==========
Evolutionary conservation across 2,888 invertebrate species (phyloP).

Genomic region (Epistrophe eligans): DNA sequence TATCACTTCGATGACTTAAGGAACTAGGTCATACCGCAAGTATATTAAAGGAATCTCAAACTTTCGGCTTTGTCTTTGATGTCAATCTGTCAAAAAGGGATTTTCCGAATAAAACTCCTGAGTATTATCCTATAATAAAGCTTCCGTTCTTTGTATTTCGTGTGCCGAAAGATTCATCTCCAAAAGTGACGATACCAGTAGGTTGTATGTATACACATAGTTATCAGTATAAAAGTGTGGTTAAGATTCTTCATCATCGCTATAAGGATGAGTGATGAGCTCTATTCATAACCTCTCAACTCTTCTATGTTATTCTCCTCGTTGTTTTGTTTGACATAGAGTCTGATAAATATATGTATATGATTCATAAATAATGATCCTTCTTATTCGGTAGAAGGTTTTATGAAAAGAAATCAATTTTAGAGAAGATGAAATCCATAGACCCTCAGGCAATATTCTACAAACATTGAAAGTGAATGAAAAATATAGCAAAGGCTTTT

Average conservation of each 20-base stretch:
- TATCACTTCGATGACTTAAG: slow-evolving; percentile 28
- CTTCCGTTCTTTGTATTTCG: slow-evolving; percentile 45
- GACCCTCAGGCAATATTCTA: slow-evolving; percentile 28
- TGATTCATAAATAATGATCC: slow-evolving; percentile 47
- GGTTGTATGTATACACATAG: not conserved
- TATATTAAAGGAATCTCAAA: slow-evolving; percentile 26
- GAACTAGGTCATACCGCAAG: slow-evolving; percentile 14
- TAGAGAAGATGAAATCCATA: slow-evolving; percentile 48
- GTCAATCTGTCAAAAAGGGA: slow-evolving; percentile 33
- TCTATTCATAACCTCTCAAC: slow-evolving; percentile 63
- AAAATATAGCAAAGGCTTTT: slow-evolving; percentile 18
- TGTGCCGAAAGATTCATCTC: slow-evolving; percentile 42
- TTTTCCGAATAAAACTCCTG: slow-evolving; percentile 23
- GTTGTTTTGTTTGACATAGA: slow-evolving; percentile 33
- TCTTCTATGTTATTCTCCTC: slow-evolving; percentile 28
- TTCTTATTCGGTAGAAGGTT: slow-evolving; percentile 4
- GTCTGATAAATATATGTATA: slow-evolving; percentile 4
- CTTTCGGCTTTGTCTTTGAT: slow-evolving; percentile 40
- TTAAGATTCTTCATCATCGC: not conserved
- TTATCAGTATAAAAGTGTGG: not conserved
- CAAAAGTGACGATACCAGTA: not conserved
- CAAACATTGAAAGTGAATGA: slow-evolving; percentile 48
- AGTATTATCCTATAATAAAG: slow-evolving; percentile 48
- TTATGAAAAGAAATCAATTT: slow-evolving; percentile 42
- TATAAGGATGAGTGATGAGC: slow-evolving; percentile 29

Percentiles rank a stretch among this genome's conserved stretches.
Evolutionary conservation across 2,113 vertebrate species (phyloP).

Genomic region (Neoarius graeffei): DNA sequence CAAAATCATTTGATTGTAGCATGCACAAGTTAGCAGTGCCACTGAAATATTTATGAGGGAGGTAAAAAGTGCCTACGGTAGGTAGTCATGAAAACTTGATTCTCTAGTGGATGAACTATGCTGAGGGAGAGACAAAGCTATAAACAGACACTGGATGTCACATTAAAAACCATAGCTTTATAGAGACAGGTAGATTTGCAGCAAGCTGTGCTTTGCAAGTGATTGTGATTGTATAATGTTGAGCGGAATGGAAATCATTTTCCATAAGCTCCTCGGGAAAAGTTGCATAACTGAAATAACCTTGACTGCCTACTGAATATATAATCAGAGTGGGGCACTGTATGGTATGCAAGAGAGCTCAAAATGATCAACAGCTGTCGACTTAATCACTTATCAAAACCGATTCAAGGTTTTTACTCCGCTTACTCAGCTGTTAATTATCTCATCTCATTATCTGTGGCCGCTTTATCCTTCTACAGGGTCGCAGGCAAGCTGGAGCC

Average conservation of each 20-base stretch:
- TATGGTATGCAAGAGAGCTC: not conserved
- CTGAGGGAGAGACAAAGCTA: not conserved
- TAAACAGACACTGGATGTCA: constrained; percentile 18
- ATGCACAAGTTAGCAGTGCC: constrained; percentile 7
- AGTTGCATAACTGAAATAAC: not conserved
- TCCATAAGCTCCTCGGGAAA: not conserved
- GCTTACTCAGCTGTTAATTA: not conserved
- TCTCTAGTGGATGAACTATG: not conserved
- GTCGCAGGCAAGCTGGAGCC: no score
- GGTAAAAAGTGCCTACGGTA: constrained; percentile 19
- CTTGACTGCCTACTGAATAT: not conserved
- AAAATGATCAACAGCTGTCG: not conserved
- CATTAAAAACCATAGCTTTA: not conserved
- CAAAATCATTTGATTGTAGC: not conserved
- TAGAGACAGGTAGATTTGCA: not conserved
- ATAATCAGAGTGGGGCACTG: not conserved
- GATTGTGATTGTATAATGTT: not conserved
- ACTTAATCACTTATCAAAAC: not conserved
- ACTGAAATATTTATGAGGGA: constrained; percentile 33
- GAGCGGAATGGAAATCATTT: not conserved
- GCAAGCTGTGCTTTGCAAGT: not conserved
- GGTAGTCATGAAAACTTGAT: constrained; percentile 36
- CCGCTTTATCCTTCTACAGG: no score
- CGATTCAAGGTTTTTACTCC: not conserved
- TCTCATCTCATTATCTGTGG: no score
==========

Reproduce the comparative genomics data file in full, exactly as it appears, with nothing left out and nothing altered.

Evolutionary conservation across 2,888 invertebrate species (phyloP).

Genomic region (Epistrophe eligans): DNA sequence TATCACTTCGATGACTTAAGGAACTAGGTCATACCGCAAGTATATTAAAGGAATCTCAAACTTTCGGCTTTGTCTTTGATGTCAATCTGTCAAAAAGGGATTTTCCGAATAAAACTCCTGAGTATTATCCTATAATAAAGCTTCCGTTCTTTGTATTTCGTGTGCCGAAAGATTCATCTCCAAAAGTGACGATACCAGTAGGTTGTATGTATACACATAGTTATCAGTATAAAAGTGTGGTTAAGATTCTTCATCATCGCTATAAGGATGAGTGATGAGCTCTATTCATAACCTCTCAACTCTTCTATGTTATTCTCCTCGTTGTTTTGTTTGACATAGAGTCTGATAAATATATGTATATGATTCATAAATAATGATCCTTCTTATTCGGTAGAAGGTTTTATGAAAAGAAATCAATTTTAGAGAAGATGAAATCCATAGACCCTCAGGCAATATTCTACAAACATTGAAAGTGAATGAAAAATATAGCAAAGGCTTTT

Average conservation of each 20-base stretch:
- TATCACTTCGATGACTTAAG: slow-evolving; percentile 28
- CTTCCGTTCTTTGTATTTCG: slow-evolving; percentile 45
- GACCCTCAGGCAATATTCTA: slow-evolving; percentile 28
- TGATTCATAAATAATGATCC: slow-evolving; percentile 47
- GGTTGTATGTATACACATAG: not conserved
- TATATTAAAGGAATCTCAAA: slow-evolving; percentile 26
- GAACTAGGTCATACCGCAAG: slow-evolving; percentile 14
- TAGAGAAGATGAAATCCATA: slow-evolving; percentile 48
- GTCAATCTGTCAAAAAGGGA: slow-evolving; percentile 33
- TCTATTCATAACCTCTCAAC: slow-evolving; percentile 63
- AAAATATAGCAAAGGCTTTT: slow-evolving; percentile 18
- TGTGCCGAAAGATTCATCTC: slow-evolving; percentile 42
- TTTTCCGAATAAAACTCCTG: slow-evolving; percentile 23
- GTTGTTTTGTTTGACATAGA: slow-evolving; percentile 33
- TCTTCTATGTTATTCTCCTC: slow-evolving; percentile 28
- TTCTTATTCGGTAGAAGGTT: slow-evolving; percentile 4
- GTCTGATAAATATATGTATA: slow-evolving; percentile 4
- CTTTCGGCTTTGTCTTTGAT: slow-evolving; percentile 40
- TTAAGATTCTTCATCATCGC: not conserved
- TTATCAGTATAAAAGTGTGG: not conserved
- CAAAAGTGACGATACCAGTA: not conserved
- CAAACATTGAAAGTGAATGA: slow-evolving; percentile 48
- AGTATTATCCTATAATAAAG: slow-evolving; percentile 48
- TTATGAAAAGAAATCAATTT: slow-evolving; percentile 42
- TATAAGGATGAGTGATGAGC: slow-evolving; percentile 29

Percentiles rank a stretch among this genome's conserved stretches.
Evolutionary conservation across 2,113 vertebrate species (phyloP).

Genomic region (Neoarius graeffei): DNA sequence CAAAATCATTTGATTGTAGCATGCACAAGTTAGCAGTGCCACTGAAATATTTATGAGGGAGGTAAAAAGTGCCTACGGTAGGTAGTCATGAAAACTTGATTCTCTAGTGGATGAACTATGCTGAGGGAGAGACAAAGCTATAAACAGACACTGGATGTCACATTAAAAACCATAGCTTTATAGAGACAGGTAGATTTGCAGCAAGCTGTGCTTTGCAAGTGATTGTGATTGTATAATGTTGAGCGGAATGGAAATCATTTTCCATAAGCTCCTCGGGAAAAGTTGCATAACTGAAATAACCTTGACTGCCTACTGAATATATAATCAGAGTGGGGCACTGTATGGTATGCAAGAGAGCTCAAAATGATCAACAGCTGTCGACTTAATCACTTATCAAAACCGATTCAAGGTTTTTACTCCGCTTACTCAGCTGTTAATTATCTCATCTCATTATCTGTGGCCGCTTTATCCTTCTACAGGGTCGCAGGCAAGCTGGAGCC

Average conservation of each 20-base stretch:
- TATGGTATGCAAGAGAGCTC: not conserved
- CTGAGGGAGAGACAAAGCTA: not conserved
- TAAACAGACACTGGATGTCA: constrained; percentile 18
- ATGCACAAGTTAGCAGTGCC: constrained; percentile 7
- AGTTGCATAACTGAAATAAC: not conserved
- TCCATAAGCTCCTCGGGAAA: not conserved
- GCTTACTCAGCTGTTAATTA: not conserved
- TCTCTAGTGGATGAACTATG: not conserved
- GTCGCAGGCAAGCTGGAGCC: no score
- GGTAAAAAGTGCCTACGGTA: constrained; percentile 19
- CTTGACTGCCTACTGAATAT: not conserved
- AAAATGATCAACAGCTGTCG: not conserved
- CATTAAAAACCATAGCTTTA: not conserved
- CAAAATCATTTGATTGTAGC: not conserved
- TAGAGACAGGTAGATTTGCA: not conserved
- ATAATCAGAGTGGGGCACTG: not conserved
- GATTGTGATTGTATAATGTT: not conserved
- ACTTAATCACTTATCAAAAC: not conserved
- ACTGAAATATTTATGAGGGA: constrained; percentile 33
- GAGCGGAATGGAAATCATTT: not conserved
- GCAAGCTGTGCTTTGCAAGT: not conserved
- GGTAGTCATGAAAACTTGAT: constrained; percentile 36
- CCGCTTTATCCTTCTACAGG: no score
- CGATTCAAGGTTTTTACTCC: not conserved
- TCTCATCTCATTATCTGTGG: no score